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HEAD INJURY VIDEO: Helmet Wearing While Skiing and Snowboarding Reduces Risk of Head Injury (Interview with Dr. Michael Cusimano, MD, PhD, St. Michael's Hospital)
HEAD INJURY VIDEO: Helmet Wearing While Skiing and Snowboarding Reduces Risk of Head Injury (Interview with Dr. Michael Cusimano, MD, PhD, St. Michael

(February 19, 2010 - Insidermedicine)

Skiers and snowboarders should eschew current fashion trends in favor of safety and wear a helmet, according to a commentary published in the Journal of the American Medical Association.

Here are some recommendations for assessing adults with traumatic brain injury (TBI) in the acute setting, from the American College of Emergency Physicians:

•    A noncontrast head CT is indicated in head trauma patients with loss of consciousness or posttraumatic amnesia only if one or more of the following is present: headache, vomiting, age greater than 60 years, drug or alcohol intoxication, deficits in short-term memory, physical evidence of trauma above the clavicle, posttraumatic seizure, Glasgow Coma Scale (GCS) score less than 15, focal neurologic deficit, or coagulopathy.

•    A noncontrast head CT should be considered in head trauma patients with no loss of consciousness or posttraumatic amnesia if there is a focal neurologic deficit, vomiting, severe headache, age 65 years or greater, physical signs of a basilar skull fracture, GCS score less than 15, coagulopathy, or a dangerous mechanism of injury.

•    In mild TBI patients without significant extracranial injuries and a serum S-100B level less than 0.1 micrograms/L measured within 4 hours of injury, consideration can be given to not performing a CT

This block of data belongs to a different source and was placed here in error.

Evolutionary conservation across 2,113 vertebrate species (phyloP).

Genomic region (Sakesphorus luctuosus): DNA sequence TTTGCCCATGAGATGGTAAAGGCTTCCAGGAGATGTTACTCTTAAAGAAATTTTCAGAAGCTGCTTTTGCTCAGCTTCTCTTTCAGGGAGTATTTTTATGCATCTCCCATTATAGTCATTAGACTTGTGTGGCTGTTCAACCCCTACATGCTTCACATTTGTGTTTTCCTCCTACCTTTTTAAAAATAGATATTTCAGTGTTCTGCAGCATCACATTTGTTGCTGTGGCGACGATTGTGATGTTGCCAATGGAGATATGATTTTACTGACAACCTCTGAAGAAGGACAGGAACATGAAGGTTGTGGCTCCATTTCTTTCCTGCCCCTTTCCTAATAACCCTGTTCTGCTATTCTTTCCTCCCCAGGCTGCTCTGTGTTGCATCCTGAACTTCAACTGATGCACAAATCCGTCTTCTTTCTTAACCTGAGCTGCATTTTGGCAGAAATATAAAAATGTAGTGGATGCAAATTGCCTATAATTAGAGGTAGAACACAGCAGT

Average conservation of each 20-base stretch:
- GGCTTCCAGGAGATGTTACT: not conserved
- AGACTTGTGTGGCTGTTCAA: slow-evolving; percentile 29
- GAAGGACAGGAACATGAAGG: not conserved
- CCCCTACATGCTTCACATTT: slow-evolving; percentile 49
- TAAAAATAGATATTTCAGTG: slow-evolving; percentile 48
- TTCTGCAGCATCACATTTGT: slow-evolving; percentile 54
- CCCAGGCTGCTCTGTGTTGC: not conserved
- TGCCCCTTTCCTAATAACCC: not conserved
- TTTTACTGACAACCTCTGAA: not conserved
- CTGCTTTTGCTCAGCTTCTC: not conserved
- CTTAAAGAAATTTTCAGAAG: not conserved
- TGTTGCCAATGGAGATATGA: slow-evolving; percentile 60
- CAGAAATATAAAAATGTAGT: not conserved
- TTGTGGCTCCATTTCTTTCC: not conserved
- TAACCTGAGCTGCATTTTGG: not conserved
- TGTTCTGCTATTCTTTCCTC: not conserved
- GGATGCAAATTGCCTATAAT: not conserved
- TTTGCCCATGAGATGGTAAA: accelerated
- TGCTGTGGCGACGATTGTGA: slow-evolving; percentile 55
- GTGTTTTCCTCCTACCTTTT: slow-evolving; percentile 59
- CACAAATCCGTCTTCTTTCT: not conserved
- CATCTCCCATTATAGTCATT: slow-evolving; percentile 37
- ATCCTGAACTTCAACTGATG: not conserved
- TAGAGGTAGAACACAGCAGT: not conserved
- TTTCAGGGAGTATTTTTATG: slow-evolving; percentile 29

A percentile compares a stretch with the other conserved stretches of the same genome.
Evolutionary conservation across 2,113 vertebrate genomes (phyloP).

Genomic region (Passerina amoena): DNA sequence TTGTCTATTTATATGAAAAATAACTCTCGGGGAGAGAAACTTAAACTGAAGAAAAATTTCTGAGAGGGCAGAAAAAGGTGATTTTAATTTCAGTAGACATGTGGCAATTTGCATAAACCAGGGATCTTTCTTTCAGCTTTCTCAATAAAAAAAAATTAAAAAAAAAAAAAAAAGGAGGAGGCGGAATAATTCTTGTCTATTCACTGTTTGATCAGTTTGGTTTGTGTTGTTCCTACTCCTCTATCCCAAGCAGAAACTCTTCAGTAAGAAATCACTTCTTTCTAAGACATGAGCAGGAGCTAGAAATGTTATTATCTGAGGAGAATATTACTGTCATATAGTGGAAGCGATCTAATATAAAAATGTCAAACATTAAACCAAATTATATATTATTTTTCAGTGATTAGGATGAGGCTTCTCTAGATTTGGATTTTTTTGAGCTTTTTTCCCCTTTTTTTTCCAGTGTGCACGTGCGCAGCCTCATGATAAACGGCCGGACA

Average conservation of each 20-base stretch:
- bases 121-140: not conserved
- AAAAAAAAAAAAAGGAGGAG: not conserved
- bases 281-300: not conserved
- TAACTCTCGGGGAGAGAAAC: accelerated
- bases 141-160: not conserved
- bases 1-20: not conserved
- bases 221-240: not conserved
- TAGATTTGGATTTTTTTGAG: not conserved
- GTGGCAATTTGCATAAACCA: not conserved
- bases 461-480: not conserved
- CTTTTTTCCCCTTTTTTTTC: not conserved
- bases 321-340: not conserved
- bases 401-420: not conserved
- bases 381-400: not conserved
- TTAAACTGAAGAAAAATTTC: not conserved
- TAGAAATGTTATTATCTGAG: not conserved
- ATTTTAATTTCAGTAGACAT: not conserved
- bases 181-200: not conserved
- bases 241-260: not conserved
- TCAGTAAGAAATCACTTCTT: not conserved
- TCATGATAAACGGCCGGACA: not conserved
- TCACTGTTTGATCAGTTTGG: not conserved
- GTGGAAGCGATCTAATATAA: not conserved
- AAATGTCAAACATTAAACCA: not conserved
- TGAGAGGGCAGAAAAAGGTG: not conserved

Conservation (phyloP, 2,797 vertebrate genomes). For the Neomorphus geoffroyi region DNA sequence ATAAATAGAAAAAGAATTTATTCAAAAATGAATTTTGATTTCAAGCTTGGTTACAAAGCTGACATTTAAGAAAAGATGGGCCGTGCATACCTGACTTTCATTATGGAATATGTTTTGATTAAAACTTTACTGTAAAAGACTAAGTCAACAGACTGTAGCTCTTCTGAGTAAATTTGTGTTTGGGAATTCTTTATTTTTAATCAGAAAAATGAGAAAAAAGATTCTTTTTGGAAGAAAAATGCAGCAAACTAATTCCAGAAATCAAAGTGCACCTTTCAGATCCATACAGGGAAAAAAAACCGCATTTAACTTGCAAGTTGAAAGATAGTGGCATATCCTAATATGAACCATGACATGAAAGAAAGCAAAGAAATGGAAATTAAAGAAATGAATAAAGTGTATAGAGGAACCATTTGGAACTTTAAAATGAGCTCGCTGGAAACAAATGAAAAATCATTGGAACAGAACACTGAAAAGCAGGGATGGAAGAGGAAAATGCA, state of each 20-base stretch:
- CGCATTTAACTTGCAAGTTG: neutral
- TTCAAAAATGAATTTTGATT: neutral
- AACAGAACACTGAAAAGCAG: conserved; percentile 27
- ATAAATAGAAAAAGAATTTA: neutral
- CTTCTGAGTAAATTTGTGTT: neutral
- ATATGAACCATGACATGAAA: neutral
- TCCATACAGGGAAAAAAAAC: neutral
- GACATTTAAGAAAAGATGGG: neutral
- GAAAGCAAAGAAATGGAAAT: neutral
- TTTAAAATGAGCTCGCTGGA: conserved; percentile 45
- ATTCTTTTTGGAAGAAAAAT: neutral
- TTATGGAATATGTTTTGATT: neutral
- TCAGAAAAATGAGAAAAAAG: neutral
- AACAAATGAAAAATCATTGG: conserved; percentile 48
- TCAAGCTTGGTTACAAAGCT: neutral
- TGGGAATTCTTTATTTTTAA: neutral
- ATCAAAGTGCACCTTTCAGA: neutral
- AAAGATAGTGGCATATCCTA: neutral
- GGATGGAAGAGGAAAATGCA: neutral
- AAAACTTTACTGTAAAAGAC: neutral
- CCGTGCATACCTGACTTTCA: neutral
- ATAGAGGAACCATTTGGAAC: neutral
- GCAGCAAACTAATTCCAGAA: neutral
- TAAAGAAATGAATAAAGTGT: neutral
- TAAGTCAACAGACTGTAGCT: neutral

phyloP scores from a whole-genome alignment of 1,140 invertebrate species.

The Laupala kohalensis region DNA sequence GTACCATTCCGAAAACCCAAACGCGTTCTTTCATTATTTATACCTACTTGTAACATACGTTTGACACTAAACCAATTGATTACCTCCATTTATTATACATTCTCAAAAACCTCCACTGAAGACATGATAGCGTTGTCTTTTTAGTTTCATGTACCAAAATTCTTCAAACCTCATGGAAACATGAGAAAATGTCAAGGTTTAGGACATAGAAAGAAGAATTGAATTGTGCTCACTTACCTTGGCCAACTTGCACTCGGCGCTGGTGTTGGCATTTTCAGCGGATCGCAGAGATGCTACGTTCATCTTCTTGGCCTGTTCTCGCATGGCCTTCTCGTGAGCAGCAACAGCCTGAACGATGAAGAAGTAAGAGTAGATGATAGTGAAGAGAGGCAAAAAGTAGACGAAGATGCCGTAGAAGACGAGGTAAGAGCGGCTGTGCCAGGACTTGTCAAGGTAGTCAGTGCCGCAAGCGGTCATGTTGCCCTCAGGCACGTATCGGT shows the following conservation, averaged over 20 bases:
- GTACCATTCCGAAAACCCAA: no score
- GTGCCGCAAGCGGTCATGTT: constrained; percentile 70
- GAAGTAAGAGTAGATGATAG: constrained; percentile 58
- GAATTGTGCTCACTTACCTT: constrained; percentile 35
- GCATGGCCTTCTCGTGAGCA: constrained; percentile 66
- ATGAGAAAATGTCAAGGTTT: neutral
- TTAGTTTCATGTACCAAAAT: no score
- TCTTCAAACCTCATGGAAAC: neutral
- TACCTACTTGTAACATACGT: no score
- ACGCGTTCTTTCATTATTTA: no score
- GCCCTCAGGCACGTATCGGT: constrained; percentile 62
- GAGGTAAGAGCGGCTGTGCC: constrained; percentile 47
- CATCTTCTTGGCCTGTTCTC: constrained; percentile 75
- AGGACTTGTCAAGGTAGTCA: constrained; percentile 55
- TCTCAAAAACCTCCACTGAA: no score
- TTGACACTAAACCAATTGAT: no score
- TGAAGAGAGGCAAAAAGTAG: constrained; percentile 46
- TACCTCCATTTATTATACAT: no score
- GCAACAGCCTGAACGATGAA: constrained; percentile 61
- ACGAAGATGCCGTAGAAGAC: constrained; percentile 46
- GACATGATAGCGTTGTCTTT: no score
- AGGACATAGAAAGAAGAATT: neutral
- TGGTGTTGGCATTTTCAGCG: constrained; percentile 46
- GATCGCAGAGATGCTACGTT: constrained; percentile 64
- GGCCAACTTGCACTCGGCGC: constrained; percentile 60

Neurosurgery experts out of St Michael's hospital in Toronto urge skiers and snowboarders to wear helmets by pointing out the facts. Head injuries are the leading cause of hospital admission and death from these sports, and approximately 120,000 head injuries occur annually in North America while engaging in them.

Wearing a helmet can reduce the risk of a head injury by up to 60%. The key is to quash cultural stigmas against helmet-wearing. Some recommendations the authors make for doing so include putting helmets on the heads of skiers and snowboarders appearing in advertising, having parents wear helmets to promote the practice in their children, and formal instruction on the importance of helmet use at ski resorts, schools, and other places where novice skiers and snowboarders may be found.

Today's commentary highlights the importance of helmet-wearing while skiing and snowboarding and recommending this practice to patients.

 
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